Fire Chief Josiah Collins was out of town, attending a fire-fighting convention in San Francisco, and Mayor Robert Moran took command from acting Fire Chief James Murphy, quickly ordering a firebreak by blowing up the Colman block. It didn’t work. The fire jumped the firebreak, and started burning up the wharves.
Business and homeowners scrambled to save what possessions they could — even hiring wagons to cart them to ships that would sail out into the bay before the fires destroyed the wharves.
The Seattle Times saved most of its books and files by rushing them aboard the schooner “Teaser.”
Meanwhile, the mayor’s troubles mounted. Seattle’s water supply was provided by private companies using pipes made of hollowed-out logs — many too small to carry large volumes of water. Soon, water pressure dropped, some of the wooden pipes burned up, and firemen couldn’t fight the blaze.
Wooden sewer pipes also went up in flames.
They tried using water from the bay, but it was low tide and their hoses weren’t long enough to reach from the water to the buildings.
When the courthouse and jail caught fire, fireman couldn’t stop it because of the low water pressure. Quick-thinking Lawrence Booth saved the building and all of the public records by climbing onto the roof and pouring buckets of water down the sides of the building.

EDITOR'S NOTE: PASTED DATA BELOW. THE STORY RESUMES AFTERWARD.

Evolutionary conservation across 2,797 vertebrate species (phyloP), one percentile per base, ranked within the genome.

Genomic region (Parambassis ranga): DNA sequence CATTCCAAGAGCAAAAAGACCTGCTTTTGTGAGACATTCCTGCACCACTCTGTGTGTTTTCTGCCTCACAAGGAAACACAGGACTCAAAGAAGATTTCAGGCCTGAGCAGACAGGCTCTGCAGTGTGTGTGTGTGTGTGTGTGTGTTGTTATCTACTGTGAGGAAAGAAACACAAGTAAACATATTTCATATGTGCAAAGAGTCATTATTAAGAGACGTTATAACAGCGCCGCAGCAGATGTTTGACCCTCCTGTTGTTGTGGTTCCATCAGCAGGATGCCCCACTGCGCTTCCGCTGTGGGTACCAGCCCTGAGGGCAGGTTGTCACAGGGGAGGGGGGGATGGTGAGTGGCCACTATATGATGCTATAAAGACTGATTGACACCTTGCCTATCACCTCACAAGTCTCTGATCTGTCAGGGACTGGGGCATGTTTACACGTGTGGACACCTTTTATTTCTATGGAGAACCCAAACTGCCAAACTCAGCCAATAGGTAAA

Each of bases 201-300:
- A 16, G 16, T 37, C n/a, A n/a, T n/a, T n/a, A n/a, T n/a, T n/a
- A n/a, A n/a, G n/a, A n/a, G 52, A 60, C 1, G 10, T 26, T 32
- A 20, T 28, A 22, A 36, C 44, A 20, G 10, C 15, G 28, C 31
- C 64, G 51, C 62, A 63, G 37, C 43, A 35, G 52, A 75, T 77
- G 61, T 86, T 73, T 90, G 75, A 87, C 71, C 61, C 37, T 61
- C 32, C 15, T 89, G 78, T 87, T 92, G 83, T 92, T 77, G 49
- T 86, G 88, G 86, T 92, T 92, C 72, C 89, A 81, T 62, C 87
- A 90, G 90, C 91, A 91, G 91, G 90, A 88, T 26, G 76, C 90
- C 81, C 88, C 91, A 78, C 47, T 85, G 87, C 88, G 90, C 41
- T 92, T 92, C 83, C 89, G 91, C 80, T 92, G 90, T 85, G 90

Mill owner Henry Yesler’s house was saved by covering it with wet blankets.
However, after two hours, they knew the city was lost — and crowds were yelling at the firemen.
To prevent looting, 200 deputies were sworn in and the town placed under martial law for two weeks.
Mayor Moran and 600 businessmen immediately planned rebuilding. New building codes required that structures be built with brick, stone or steel. A new sewer system would no longer use wooden pipes, and newly imported “Thomas Crapper” toilets from London were introduced.
The improvements would require raising all downtown streets to the same height — up to 33 feet in some parts — to stop high tides from flooding the downtown area.
Their plan was to blast the steep hillsides around the tidal flats with high-pressure water, and remove enough dirt to reduce the slope on those hills from a steep 49 degrees to today’s 18 degrees. That would raise the city 8 feet to 35 feet, depending on location.
No more backed-up toilets, or people drownings in flooded streets.
But the effort was taking too long, and businessmen were complaining.
To appease them, authorities allowed businesses to rebuild where they were providing they install a door on the second floor that would become ground floor after the new streets and sidewalks were built. First floor display windows and lobbies in the pre-fire buildings would become basements.
But to raise streets between the existing buildings, retaining walls were erected and backfilled with dirt. Then the city ran out of money after the streets were built, with no funds left for the sidewalks.